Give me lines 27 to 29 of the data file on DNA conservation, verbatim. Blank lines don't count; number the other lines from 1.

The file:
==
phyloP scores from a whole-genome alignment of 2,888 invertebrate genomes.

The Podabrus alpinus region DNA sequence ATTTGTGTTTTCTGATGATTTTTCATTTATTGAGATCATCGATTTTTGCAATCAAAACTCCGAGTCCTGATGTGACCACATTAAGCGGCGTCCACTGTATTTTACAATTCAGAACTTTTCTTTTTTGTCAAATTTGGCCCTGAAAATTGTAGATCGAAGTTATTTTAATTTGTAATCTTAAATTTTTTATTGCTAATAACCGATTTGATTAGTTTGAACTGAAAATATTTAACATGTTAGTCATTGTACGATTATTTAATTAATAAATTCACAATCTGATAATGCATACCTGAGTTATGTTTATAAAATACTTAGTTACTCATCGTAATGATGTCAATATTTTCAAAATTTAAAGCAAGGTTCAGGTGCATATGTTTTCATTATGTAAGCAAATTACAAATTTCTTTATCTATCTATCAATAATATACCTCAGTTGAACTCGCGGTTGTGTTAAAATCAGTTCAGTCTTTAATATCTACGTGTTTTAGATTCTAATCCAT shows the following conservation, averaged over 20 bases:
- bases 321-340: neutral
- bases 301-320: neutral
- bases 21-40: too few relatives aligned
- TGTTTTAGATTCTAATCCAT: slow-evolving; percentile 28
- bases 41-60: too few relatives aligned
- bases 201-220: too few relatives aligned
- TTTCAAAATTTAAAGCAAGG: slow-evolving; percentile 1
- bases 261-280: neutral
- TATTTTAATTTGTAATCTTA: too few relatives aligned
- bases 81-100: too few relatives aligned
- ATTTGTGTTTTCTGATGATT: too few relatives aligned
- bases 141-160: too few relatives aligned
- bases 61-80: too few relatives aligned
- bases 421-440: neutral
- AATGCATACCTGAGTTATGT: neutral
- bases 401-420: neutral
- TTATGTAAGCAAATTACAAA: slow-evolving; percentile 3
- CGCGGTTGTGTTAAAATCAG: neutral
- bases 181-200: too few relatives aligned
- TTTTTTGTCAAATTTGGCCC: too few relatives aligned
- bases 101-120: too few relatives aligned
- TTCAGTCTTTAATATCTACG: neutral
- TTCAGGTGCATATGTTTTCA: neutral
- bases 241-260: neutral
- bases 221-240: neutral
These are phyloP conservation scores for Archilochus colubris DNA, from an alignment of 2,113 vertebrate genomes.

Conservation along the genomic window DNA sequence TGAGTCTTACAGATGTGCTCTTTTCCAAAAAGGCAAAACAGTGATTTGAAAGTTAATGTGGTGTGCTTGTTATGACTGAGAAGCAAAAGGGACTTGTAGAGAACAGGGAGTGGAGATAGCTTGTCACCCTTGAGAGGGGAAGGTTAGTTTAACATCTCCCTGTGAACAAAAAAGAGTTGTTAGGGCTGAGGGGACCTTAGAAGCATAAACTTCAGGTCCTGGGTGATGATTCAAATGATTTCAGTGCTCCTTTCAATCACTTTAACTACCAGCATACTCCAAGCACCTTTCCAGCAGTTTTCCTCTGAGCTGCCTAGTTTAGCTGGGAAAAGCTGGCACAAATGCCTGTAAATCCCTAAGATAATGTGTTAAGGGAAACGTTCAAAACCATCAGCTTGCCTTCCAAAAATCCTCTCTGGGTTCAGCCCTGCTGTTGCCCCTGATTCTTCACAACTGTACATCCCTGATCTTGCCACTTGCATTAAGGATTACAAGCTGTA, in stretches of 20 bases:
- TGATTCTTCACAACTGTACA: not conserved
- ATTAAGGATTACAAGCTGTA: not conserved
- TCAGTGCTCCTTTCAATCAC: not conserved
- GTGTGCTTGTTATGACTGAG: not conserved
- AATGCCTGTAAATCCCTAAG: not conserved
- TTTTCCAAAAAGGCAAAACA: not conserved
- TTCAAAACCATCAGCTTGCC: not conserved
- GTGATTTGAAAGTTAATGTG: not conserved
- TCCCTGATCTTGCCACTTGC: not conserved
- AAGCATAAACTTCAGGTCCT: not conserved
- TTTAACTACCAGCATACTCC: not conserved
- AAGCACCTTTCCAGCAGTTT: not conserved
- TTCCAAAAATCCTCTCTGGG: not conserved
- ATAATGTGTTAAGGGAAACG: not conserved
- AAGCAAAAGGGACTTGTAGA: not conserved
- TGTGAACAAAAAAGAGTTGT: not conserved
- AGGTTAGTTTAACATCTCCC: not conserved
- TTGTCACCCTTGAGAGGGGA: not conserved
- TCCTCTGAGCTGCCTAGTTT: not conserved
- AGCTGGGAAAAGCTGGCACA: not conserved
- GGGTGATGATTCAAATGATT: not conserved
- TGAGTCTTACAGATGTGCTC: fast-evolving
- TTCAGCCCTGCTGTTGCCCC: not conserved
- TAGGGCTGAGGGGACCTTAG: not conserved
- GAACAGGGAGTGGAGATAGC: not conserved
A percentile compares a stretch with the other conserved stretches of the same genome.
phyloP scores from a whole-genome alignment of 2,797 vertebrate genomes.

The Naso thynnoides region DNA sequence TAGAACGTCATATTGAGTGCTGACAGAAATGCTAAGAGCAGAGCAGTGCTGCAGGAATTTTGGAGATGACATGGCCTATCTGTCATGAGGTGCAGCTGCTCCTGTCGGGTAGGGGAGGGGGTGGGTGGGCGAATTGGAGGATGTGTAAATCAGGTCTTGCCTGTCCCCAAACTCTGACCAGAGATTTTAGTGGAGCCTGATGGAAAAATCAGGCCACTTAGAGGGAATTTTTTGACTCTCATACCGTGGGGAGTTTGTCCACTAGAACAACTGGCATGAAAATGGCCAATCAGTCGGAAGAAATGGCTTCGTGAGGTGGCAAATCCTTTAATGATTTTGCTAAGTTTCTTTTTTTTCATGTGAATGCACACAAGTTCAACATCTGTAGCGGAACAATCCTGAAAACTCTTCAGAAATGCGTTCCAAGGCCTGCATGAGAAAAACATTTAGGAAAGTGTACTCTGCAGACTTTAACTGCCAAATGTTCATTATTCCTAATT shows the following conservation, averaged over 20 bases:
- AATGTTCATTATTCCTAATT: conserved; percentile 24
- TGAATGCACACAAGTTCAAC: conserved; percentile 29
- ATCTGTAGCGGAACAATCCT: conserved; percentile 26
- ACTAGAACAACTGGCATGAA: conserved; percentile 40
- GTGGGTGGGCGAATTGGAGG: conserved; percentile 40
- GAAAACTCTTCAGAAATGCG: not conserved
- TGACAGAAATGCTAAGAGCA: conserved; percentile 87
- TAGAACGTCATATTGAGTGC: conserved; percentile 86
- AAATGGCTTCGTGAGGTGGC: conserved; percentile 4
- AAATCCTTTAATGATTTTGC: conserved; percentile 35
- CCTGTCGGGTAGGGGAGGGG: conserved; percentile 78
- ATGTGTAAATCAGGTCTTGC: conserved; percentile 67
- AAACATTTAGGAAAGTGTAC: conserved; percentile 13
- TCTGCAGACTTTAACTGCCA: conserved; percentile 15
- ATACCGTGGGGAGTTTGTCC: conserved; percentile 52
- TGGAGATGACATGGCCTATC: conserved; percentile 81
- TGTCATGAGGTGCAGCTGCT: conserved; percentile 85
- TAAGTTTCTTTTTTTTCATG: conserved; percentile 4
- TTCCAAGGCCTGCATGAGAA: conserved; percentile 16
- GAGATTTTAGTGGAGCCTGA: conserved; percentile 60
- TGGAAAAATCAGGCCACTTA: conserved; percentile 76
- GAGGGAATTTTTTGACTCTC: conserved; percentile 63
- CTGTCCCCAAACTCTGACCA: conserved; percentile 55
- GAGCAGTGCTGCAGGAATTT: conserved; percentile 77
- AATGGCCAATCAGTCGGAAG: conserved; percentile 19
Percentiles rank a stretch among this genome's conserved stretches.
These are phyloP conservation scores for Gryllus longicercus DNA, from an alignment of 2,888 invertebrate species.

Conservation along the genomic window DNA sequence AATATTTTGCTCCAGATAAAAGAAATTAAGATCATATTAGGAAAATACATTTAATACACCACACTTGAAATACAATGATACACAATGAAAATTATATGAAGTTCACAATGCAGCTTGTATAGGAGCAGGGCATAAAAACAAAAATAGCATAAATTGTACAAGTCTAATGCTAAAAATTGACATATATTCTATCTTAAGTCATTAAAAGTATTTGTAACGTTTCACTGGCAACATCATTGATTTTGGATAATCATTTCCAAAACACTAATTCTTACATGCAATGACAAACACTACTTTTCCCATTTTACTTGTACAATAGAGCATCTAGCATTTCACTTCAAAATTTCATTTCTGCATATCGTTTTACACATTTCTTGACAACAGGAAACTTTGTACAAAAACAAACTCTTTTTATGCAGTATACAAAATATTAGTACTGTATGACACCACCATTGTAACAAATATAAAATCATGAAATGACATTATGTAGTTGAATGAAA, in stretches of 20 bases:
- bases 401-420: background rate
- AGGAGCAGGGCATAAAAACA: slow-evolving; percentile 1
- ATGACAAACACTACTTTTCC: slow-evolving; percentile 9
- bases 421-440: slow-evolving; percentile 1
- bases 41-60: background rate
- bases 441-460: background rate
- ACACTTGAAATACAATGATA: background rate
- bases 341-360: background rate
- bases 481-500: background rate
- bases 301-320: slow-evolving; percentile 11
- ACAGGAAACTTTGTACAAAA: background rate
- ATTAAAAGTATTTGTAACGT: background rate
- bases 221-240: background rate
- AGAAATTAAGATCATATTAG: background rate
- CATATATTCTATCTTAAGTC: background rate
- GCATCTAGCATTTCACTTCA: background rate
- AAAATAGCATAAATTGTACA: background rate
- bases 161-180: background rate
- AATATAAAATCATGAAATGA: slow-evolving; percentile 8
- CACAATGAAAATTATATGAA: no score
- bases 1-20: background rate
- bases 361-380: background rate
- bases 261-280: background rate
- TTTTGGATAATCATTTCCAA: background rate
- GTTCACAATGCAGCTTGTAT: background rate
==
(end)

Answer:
- bases 221-240: neutral
These are phyloP conservation scores for Archilochus colubris DNA, from an alignment of 2,113 vertebrate genomes.

Conservation along the genomic window DNA sequence TGAGTCTTACAGATGTGCTCTTTTCCAAAAAGGCAAAACAGTGATTTGAAAGTTAATGTGGTGTGCTTGTTATGACTGAGAAGCAAAAGGGACTTGTAGAGAACAGGGAGTGGAGATAGCTTGTCACCCTTGAGAGGGGAAGGTTAGTTTAACATCTCCCTGTGAACAAAAAAGAGTTGTTAGGGCTGAGGGGACCTTAGAAGCATAAACTTCAGGTCCTGGGTGATGATTCAAATGATTTCAGTGCTCCTTTCAATCACTTTAACTACCAGCATACTCCAAGCACCTTTCCAGCAGTTTTCCTCTGAGCTGCCTAGTTTAGCTGGGAAAAGCTGGCACAAATGCCTGTAAATCCCTAAGATAATGTGTTAAGGGAAACGTTCAAAACCATCAGCTTGCCTTCCAAAAATCCTCTCTGGGTTCAGCCCTGCTGTTGCCCCTGATTCTTCACAACTGTACATCCCTGATCTTGCCACTTGCATTAAGGATTACAAGCTGTA, in stretches of 20 bases: